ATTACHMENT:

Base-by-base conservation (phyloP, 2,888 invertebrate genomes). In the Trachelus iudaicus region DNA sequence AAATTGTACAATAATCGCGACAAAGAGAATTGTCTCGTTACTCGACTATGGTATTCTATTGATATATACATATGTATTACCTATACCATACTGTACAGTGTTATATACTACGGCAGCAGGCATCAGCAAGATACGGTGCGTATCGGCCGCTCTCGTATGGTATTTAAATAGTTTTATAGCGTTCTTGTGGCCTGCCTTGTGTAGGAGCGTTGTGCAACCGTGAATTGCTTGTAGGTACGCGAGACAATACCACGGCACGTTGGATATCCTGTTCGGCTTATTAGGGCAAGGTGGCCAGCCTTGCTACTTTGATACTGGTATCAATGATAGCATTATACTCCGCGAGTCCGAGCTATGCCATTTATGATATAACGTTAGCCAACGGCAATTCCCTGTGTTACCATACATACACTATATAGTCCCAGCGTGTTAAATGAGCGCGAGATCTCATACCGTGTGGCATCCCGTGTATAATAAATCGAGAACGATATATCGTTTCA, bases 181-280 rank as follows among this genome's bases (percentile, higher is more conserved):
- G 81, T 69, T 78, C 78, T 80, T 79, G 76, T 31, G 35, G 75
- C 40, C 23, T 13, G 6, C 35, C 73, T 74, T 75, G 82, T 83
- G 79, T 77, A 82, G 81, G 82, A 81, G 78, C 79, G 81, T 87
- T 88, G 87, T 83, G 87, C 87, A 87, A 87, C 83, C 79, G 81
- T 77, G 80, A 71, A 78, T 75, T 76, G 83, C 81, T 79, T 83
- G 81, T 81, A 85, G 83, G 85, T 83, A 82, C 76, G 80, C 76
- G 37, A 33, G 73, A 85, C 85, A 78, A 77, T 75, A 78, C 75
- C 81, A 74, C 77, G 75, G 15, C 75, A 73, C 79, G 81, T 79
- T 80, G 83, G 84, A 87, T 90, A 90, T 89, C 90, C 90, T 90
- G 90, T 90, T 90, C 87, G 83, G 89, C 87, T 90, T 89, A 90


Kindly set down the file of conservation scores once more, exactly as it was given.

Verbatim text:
Base-by-base conservation (phyloP, 2,888 invertebrate genomes). In the Trachelus iudaicus region DNA sequence AAATTGTACAATAATCGCGACAAAGAGAATTGTCTCGTTACTCGACTATGGTATTCTATTGATATATACATATGTATTACCTATACCATACTGTACAGTGTTATATACTACGGCAGCAGGCATCAGCAAGATACGGTGCGTATCGGCCGCTCTCGTATGGTATTTAAATAGTTTTATAGCGTTCTTGTGGCCTGCCTTGTGTAGGAGCGTTGTGCAACCGTGAATTGCTTGTAGGTACGCGAGACAATACCACGGCACGTTGGATATCCTGTTCGGCTTATTAGGGCAAGGTGGCCAGCCTTGCTACTTTGATACTGGTATCAATGATAGCATTATACTCCGCGAGTCCGAGCTATGCCATTTATGATATAACGTTAGCCAACGGCAATTCCCTGTGTTACCATACATACACTATATAGTCCCAGCGTGTTAAATGAGCGCGAGATCTCATACCGTGTGGCATCCCGTGTATAATAAATCGAGAACGATATATCGTTTCA, bases 181-280 rank as follows among this genome's bases (percentile, higher is more conserved):
- G 81, T 69, T 78, C 78, T 80, T 79, G 76, T 31, G 35, G 75
- C 40, C 23, T 13, G 6, C 35, C 73, T 74, T 75, G 82, T 83
- G 79, T 77, A 82, G 81, G 82, A 81, G 78, C 79, G 81, T 87
- T 88, G 87, T 83, G 87, C 87, A 87, A 87, C 83, C 79, G 81
- T 77, G 80, A 71, A 78, T 75, T 76, G 83, C 81, T 79, T 83
- G 81, T 81, A 85, G 83, G 85, T 83, A 82, C 76, G 80, C 76
- G 37, A 33, G 73, A 85, C 85, A 78, A 77, T 75, A 78, C 75
- C 81, A 74, C 77, G 75, G 15, C 75, A 73, C 79, G 81, T 79
- T 80, G 83, G 84, A 87, T 90, A 90, T 89, C 90, C 90, T 90
- G 90, T 90, T 90, C 87, G 83, G 89, C 87, T 90, T 89, A 90